The Comparison Between Ball Valves and Butterfly Valves
Features of Ball Valves and Butterfly Valves
Ball valves have very little flow resistance because the diameter of the ball’s opening is usually equal to the pipeline diameter. In this manner, ball valves have a resistance coefficient similar to that of a pipe section of the same length, allowing the fluid medium to flow through unhindered. Ball valves are easy to operate; they only need to rotate 90° to go from fully open to closed. This quick actuation is why they’re often used as emergency shutdown valves. For more in-depth information on how ball valves work, please see this article.
Similarly, the butterfly valve is also in the quarter-turn industrial valve family. Their rapid actuation is equal to that of ball valves.
Instead of a round ball inside, butterfly valves have a flat disc that rotates 90° to open and close. This butterfly disc seals the valve shut when faced perpendicular to the pipeline’s flow direction and opens when turned parallel to it. To learn more about how butterfly valves work, please see this article.
Butterfly valves have a fairly simple structure, compact body, lightweight, low material consumption, small installation size, rapid on/off actuation, 90° reciprocating rotation, and low driving torque. They are small enough to be installed in tight areas of existing processing systems that don’t have much room to spare.
Comparing Ball Valves and Butterfly Valves
7 Differences Between Butterfly Valves and Ball Valves
1. Sealing Performance
Sealing is the primary criterion for measuring valve quality. Both ball valves and butterfly valves meet the needs of the heating pipe network and will not affect the regular maintenance and repair of the pipe network.
Ball valves generally have better sealing performance than butterfly valves. Ball valves have a more robust sealing framework to meet two-way zero leakage requirements and achieve multiple ANSI classifications. Butterfly valves are typically manufactured to meet the two-way ANSI V standard with no visible leakage. Since ball valves provide superior sealing performance, they are more suitable for applications where avoiding contamination is a priority.
2. Flow Capacity
Ball valves provide better flow capacity than butterfly valves. The butterfly valve plate and valve shaft occupy the center of the flow channel when open, impeding the flow of the medium and causing a substantial pressure drop. Ball valves are better suited for applications where strict flow capacity regulation is a priority.
3. Size and Weight
As for the size and weight, ball valves are typically manufactured with smaller internal diameters below DN300 (DN stands for Diameter Nominal). Smaller diameter pipelines can benefit more from using ball valves because they will not slow down the flow rate. In larger diameter pipe systems above DN300, a loss in flow capacity is not as significant, so butterfly valves will perform sufficiently. In applications above DN300, butterfly valves are lighter and more compact, which can be installed more easily in existing industrial pipelines.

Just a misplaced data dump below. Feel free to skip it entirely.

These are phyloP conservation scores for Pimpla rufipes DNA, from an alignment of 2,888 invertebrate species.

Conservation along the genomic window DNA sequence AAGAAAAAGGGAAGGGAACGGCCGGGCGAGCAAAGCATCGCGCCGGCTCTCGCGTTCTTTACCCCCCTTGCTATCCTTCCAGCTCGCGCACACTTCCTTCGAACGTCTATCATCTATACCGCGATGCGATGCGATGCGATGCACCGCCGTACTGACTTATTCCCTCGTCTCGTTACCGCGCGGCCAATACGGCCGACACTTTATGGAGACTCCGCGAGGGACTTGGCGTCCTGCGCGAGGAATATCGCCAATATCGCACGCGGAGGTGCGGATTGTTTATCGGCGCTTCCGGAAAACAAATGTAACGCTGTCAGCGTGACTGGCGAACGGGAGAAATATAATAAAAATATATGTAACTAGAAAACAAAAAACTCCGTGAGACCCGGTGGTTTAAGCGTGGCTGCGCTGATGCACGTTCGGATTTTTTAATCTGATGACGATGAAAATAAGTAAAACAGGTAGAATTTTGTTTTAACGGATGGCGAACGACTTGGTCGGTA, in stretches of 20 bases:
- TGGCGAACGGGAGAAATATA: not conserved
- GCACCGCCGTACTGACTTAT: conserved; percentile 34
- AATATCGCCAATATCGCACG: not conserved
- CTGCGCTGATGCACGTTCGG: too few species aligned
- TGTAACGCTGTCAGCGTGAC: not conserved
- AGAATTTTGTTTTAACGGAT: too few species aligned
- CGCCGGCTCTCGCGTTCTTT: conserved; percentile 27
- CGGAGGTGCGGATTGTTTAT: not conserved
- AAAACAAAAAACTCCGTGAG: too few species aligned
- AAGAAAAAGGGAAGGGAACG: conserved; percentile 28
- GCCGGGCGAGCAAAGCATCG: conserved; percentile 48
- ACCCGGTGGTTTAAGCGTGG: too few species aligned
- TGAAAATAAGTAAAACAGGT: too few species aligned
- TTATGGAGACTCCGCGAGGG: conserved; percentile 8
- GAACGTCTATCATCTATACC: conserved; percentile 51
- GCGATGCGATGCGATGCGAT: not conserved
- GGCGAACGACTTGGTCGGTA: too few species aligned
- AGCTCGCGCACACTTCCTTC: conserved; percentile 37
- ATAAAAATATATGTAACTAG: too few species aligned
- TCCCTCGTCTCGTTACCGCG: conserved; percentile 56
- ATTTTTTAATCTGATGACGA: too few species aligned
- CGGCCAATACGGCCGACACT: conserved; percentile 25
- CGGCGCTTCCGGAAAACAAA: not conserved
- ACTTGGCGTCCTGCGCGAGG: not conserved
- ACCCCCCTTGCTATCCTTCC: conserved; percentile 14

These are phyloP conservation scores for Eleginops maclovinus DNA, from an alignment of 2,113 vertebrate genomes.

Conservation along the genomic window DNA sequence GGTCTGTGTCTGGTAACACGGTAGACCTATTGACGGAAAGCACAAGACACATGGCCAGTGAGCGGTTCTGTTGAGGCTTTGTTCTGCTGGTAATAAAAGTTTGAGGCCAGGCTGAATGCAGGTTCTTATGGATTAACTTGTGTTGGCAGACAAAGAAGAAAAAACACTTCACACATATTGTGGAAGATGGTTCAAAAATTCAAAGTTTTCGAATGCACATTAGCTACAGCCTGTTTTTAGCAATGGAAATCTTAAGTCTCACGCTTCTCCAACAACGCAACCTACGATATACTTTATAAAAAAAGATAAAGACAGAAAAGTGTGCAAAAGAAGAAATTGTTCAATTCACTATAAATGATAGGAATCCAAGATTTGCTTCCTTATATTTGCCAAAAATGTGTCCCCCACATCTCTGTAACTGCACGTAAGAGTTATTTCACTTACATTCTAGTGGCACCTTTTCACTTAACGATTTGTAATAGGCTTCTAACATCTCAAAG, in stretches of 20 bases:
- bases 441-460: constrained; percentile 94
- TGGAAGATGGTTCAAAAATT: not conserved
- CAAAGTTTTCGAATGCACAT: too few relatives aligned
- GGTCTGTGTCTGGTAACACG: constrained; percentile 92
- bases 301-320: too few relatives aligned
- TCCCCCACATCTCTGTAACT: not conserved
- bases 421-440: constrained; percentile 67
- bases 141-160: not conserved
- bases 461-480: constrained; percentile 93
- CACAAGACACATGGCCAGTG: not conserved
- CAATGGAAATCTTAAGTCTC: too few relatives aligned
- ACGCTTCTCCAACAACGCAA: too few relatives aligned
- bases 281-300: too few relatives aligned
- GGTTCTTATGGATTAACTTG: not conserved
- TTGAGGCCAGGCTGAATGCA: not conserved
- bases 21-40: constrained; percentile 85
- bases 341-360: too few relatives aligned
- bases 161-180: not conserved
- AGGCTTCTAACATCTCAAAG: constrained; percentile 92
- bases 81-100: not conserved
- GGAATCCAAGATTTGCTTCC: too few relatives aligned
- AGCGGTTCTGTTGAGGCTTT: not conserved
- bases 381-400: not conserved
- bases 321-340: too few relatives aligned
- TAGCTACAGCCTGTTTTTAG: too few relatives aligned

4. Valve Operating Torque
Operating torque refers to the force required to rotate a valve to the on or off position. The operating torque of butterfly valves is usually smaller than that of ball valves. Usually, the butterfly valve has three eccentric metal sealing valves, so its opening and closing torque are minimal. As ball valves increase in diameter, the contact area of the sealing surface rises exponentially, so the opening and closing torque of large diameter ball valves are significantly higher.
5. Applicable Valve Temperature Range
Butterfly valves usually have higher temperature ratings than ball valves and are preferred for high-temperature valve applications. Some butterfly valves have temperature ratings nearly double that of comparable ball valves. In terms of applicable temperatures, ball valves are not suitable for steam mediums and extreme industrial temperatures due to the structure and elasticity of the sealing materials. Butterfly valves are better suited in conventional saturated steam mediums for heating.
6. Valve Service Life
Both ball valves and butterfly valves can have a long service life (more than 15 years of normal use). Non-metallic parts play an essential role in the sealing structure of the ball valve and affect the valve’s service life. Butterfly valves generally have a pure metal-to-metal seal, so in general, butterfly valves have a longer service life. Also, stainless steel sanitary valves are built for longer working hours than standard valves.
7. Initial Price Value
For valves with a diameter equal to or less than DN300, ball valves are more cost-effective than butterfly valves. For valves with a diameter above DN300, the price of butterfly valves is more competitive. Butterfly valves are generally easier to manufacture, making them a more economical choice often preferred in large-scale applications.
Choosing Between Butterfly Valves and Ball Valves
Choosing the best valve for your industrial needs can sometimes be a tricky prospect. It widely depends on the technical applications of your specific project. Adamant Valves is a trusted supplier of ball valves and butterfly valves. If you’re uncertain about which valve will best suit your application, please feel free to contact us with all your questions regarding valves.